Title Insurance. It is one of the expenses associated with purchasing a home that is not often explained. Most do not understand why they need an owner’s title insurance policy, and it is rarely explained adequately. There are many title issues that could cost you financially to correct or cause your title in the property to be challenged. While your new home may be new to you, the property has a history. And while a title search may uncover any title defects associated with the property, even the most careful search may not disclose all threats, including hidden risks. Such hidden risks may not be uncovered until years after you purchased the property. Without title insurance, your title to the property may be worthless. With an owner’s title insurance policy, subject to the terms of the policy, your rights will be protected. Additionally, an owner’s title insurance policy may cover both the legal costs to defend your interests as well as certain losses sustained as a result of a covered title defect
Below is a list and explanation of the most common title issues:
- Errors in public records. Humans make mistakes, and a clerical or filing error regarding the property may have an effect on the deed and be costly to correct. A title search is performed in order to determine if your home’s title is clear, as well as to find any mistakes that could have been made in public records. For example, a person’s name may have been spelled incorrectly or mis-indexed in the land records so that a lien was not located as part of the title search. Any such lien or issue found later would create an issue that you would have to deal with in the future.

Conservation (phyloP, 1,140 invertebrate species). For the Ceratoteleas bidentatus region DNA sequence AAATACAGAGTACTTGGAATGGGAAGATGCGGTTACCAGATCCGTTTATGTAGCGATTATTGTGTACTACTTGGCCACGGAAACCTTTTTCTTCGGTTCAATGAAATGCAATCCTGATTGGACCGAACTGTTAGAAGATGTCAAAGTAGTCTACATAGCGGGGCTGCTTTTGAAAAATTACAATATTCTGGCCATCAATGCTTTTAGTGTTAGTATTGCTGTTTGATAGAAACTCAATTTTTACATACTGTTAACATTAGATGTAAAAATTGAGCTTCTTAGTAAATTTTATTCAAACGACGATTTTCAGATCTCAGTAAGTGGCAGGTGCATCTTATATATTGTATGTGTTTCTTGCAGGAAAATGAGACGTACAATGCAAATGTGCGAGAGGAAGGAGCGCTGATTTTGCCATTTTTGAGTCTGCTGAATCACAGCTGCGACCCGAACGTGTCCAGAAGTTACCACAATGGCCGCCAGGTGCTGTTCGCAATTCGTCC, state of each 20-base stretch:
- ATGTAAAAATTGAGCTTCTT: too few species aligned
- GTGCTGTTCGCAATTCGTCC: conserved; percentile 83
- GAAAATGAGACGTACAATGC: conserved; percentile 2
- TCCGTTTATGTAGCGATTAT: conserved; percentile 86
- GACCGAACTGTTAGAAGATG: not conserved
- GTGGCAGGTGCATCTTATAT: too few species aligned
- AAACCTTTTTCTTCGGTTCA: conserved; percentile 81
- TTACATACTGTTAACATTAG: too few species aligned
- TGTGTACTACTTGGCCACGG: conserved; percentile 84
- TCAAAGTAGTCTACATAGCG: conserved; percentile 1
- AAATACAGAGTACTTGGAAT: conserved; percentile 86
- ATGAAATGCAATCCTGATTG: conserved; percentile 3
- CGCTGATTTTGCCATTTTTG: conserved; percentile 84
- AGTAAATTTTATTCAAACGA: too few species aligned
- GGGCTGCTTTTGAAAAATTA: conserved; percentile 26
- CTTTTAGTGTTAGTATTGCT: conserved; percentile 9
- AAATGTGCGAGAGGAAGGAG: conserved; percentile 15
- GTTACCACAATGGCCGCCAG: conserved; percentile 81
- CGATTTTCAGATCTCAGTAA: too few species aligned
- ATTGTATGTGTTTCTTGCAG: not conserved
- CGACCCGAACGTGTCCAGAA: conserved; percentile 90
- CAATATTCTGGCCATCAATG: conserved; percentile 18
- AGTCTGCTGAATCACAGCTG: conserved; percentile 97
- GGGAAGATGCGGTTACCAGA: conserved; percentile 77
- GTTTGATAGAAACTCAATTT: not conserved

- Forged deeds, mortgages, satisfactions, or releases. Unfortunately, there are people out there who have less than honorable intentions. Sometimes forged or falsified documents are filed in the land records, clouding the rightful ownership of a property or creating liens or other issues. Once the existence of a forged or falsified document is discovered, your rights to the property may be at risk.
- Deed from a business entity without proper authorization; deed executed under falsified or expired power or attorney. While the chain of title may look clear for your property, it is possible that a prior deed was illegally made or signed by someone without authority to do so. Unless the deed is executed by someone with authority, it is not a valid conveyance.
- Deed following non-judicial foreclosure or part of a judicial proceedings, where required procedure was not followed or authorized by the appropriate court. Again, unless all of the proper regulations are followed, it is not a valid conveyance.
- Deed for property of deceased person, not joining all heirs or required parties. When a person dies, the ownership of their property may transfer to their heirs or beneficiaries named in their will. Sometimes, the heirs are missing or unknown, or a family member contests the will for their own property rights. This sometimes happens long after the property has been sold, and may affect your rights to the property.
- Undisclosed encumbrances. You may not learn until well after you have purchased the property that some third-party has an interest in the property, because of a former owner’s mortgage or lien, or because restrictions or covenants that limit your use of the property.
- Mechanic’s liens. This is a lien that is placed against a property by someone who has performed labor or provided materials that improved the property. The lien can be placed on the property several months after the work has been completed, even after the property has been sold.
- Unknown easements. While you may own the house and land, an unknown easement may prohibit you from using all or part of it as you desire, or an unknown easement may provide some other party access to all or part of your land.
- Undiscovered will. When a property owner dies without a will or heir, the state may sell the property, along with the rest of the decedent’s assets. If a will is later discovered, your rights to the property may be jeopardized.
- Boundary line or survey disputes. While you may have seen a survey for your property, other surveys may also exist. Those surveys may show different boundary lines to the property, thereby providing another party with an ownership claim to a portion of your property.